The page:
by Cherice Bock
Editor, Whole Terrain
If you are concerned about the use of plastic, if you have heard about the Great Pacific Garbage Patch and want to learn more, or if you want a great film to show to interested friends or students, check out the award-winning documentary by Angela Sun, “Plastic Paradise: The Great Pacific Garbage Patch.” In this film, Ms. Sun, who describes herself as “not ‘crunchy’ or ‘granola,'” leads us on a journey of exploration about plastic. She is approachable and fun, and the documentary is filmed in a way that will appeal to teens and college students. (You can purchase the film directly from the filmmaker and part of the proceeds go to 5Gyres, for educational institutions through Bullfrog Films, or stream it online via Amazon.)
Angela Sun shows us the accumulation of plastic on and around Midway Atoll, the problem of albatross (whose nesting ground is on Midway) ingesting plastic pieces and feeding them to their chicks, and the massive amounts of plastic in the Pacific Ocean stretching for miles in the North Pacific Gyre. Discovered and explored first in the late 1980s and early 1990s, the North Pacific Gyre is one of five ocean gyres in the world, where ocean circulation creates a pocket like a massive eddy in the middle of the ocean. In each gyre, plastic and other trash accumulates when it ends up in the ocean. Tens of thousands of pounds of this plastic garbage ends up on the shores of Midway Atoll each year. She discusses what happens when nylon (a form of plastic) nets roll along a coral reef, and as plastic breaks down into pieces ingested or leeched into microorganisms and animals, making its way up the food chain.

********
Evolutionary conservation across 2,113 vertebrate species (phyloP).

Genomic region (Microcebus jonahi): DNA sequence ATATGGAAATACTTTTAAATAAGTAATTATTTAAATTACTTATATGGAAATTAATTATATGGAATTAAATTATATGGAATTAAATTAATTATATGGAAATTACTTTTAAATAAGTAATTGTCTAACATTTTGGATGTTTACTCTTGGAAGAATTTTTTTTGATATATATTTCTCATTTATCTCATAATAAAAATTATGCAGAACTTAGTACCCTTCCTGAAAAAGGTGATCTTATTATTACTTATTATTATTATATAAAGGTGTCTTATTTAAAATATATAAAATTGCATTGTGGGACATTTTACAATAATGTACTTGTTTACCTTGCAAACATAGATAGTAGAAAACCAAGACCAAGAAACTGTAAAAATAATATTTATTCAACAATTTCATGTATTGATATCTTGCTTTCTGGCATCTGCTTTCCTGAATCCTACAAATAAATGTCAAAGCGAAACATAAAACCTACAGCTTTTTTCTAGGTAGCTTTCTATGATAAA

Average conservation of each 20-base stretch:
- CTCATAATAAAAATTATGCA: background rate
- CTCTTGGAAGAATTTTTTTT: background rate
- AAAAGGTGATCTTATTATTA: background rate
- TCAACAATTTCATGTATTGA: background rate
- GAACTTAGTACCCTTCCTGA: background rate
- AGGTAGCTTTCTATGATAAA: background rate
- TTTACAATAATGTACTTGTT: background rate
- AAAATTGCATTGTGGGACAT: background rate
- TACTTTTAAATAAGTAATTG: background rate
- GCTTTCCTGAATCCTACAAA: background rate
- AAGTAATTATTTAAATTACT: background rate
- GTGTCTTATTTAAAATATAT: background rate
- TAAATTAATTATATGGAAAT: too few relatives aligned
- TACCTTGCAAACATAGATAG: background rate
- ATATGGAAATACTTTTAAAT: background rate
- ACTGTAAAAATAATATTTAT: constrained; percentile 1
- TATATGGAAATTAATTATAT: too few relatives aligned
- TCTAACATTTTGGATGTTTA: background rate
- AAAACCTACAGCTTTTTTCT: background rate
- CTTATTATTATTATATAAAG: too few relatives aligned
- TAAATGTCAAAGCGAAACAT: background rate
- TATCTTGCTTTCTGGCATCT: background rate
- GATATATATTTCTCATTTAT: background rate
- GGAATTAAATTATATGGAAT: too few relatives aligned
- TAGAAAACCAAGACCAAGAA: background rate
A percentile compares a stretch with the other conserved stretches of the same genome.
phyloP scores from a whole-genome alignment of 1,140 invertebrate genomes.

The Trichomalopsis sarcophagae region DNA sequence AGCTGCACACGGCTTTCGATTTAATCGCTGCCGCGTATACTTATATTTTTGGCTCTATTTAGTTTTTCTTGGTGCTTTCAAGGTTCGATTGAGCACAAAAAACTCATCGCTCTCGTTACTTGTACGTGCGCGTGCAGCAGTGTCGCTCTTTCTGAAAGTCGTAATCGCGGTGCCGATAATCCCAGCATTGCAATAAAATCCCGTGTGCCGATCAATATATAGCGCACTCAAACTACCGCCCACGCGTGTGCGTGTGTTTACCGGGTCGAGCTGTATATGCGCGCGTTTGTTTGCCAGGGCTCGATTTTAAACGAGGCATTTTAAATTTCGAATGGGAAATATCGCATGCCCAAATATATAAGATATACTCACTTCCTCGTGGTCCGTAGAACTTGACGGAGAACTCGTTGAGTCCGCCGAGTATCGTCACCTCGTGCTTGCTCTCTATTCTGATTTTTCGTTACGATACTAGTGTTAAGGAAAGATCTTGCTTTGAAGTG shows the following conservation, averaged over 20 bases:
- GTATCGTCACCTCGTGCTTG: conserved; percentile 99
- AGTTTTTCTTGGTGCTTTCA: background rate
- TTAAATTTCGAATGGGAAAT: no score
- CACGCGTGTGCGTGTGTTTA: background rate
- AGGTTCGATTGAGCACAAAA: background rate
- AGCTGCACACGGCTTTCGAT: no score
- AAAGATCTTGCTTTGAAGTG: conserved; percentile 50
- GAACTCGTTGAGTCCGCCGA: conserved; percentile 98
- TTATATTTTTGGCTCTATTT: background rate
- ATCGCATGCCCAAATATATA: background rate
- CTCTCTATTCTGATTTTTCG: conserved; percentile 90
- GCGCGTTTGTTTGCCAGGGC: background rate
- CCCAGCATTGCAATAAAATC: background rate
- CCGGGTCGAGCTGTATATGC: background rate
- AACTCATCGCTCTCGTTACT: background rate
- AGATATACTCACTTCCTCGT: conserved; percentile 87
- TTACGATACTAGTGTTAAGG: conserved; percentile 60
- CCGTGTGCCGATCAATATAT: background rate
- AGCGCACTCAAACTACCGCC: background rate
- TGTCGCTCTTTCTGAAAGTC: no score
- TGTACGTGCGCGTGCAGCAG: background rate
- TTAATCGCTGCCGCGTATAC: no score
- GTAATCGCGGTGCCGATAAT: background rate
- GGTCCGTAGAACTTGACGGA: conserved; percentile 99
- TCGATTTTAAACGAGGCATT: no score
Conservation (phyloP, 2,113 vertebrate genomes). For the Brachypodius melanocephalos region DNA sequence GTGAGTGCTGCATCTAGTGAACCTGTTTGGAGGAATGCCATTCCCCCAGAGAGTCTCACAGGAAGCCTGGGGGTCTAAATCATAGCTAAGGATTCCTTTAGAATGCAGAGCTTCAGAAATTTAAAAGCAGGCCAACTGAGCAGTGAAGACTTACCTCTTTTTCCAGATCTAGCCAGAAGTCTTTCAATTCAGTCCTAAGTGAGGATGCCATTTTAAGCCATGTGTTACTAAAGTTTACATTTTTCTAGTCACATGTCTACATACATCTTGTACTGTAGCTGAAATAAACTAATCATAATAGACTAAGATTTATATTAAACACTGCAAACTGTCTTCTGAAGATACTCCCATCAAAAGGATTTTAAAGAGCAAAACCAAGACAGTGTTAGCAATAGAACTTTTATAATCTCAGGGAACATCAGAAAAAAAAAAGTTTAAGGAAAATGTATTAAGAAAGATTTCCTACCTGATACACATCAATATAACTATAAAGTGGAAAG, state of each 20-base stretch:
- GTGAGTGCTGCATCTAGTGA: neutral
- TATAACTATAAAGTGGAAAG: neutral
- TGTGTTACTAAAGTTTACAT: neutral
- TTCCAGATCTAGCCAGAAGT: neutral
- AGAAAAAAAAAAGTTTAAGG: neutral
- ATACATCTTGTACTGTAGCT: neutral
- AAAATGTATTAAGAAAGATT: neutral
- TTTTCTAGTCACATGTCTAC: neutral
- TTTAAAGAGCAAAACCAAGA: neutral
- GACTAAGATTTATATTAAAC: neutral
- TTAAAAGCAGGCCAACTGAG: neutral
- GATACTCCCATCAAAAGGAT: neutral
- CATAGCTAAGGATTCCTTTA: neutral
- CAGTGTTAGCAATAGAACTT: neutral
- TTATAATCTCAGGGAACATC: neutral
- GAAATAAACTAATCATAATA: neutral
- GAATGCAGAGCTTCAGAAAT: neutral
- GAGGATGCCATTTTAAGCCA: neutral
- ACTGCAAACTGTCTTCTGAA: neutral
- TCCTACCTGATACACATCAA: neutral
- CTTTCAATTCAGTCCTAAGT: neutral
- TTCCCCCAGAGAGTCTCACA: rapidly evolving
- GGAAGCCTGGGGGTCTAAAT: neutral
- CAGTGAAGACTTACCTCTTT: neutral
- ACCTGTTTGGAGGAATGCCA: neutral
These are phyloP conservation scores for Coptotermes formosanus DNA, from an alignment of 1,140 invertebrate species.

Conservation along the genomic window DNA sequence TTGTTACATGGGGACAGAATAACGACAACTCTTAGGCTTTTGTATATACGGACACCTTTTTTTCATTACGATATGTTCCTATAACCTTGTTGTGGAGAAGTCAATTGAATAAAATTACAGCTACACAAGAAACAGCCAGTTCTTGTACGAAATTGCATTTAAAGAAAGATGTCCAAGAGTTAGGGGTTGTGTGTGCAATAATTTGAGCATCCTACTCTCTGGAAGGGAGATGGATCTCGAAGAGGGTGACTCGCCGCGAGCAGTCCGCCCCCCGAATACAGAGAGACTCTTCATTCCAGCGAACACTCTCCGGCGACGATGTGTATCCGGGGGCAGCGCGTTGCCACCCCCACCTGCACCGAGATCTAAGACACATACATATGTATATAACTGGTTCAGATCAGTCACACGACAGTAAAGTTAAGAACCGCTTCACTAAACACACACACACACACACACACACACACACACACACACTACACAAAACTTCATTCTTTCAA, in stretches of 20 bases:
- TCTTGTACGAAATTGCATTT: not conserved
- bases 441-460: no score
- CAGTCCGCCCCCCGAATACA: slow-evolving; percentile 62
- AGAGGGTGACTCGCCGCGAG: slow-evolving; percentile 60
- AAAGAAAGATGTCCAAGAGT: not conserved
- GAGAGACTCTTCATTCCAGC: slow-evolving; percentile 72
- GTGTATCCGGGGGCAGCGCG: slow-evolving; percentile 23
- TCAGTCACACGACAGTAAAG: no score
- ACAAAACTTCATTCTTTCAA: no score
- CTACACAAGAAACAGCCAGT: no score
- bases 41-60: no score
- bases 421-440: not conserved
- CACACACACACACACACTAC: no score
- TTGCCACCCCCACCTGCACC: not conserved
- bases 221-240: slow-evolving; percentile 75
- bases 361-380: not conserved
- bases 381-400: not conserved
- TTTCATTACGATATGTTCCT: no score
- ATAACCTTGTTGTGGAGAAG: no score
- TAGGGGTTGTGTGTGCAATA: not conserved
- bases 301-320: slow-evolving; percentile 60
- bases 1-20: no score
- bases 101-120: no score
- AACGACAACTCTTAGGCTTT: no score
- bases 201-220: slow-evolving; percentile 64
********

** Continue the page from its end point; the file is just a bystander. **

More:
Sun then takes the viewer along on her journey as she discovers details about plastic manufacture, recycling, and health risks, and she attempts to talk with representatives of the plastic industry. She learns the facts from notable scientists, and also spends time with famous personages, including musician Jack Johnson, Olympic snowboarder Gretchen Bleiler, surfer Dave Rastovich, and the Bag Monster as she thinks about what we can do about our over-reliance on plastic.
Angela Sun agreed to share with us a bit of her story in making the film and the impact this film has had on her own life.
Whole Terrain: What inspired you to create a documentary on the topic of plastic in the ocean?
Angela Sun: I think of myself as an accidental environmentalist and activist. I’ve always been inquisitive, wanting to learn more and tell a good story, but this issue was deeper and took longer to peel back all the layers of the onion because of its complexity. I love to surf, but disposable stuff was normal growing up. I love the ocean, so I want to protect my backyard. Plastic Paradise is an untold story because we don’t know a lot about the ocean. It’s out of sight, out of mind. Just because we don’t see it doesn’t mean it’s not there. My goal was to bring it to the surface (no pun intended). I didn’t set out to be the trash lady, but I care about the ocean and want to protect it as a way of life.
It was really hard, sometimes lonely, while making and sharing this documentary. I had a huge moment of fear where I wasn’t sure if people would care about the film or want to watch it, but response has been phenomenal. It makes me feel there is a need for this kind of storytelling that inspires action.
WT: What was one of the most surprising things you learned during the filming of this documentary
AS: I was surprised about some of the logistical difficulties, such as gaining access to the plastic industry and filling out all the paperwork to get to Midway. In the end, I learned that you go with the story. You set out to share a particular story, but you go where it leads you, that tedious long haul. I thought it was going to be a short-form story, but as I learned more, I wanted to do it right. It was important to me to keep the integrity of all sides of the issue intact.
I was also surprised about how many misconceptions there are about what and where the plastic island is, its size, stuff like that. We made sure to fact-check everything so it is accurate and understandable for the general public.
WT: What are some of your favorite stories from making this film?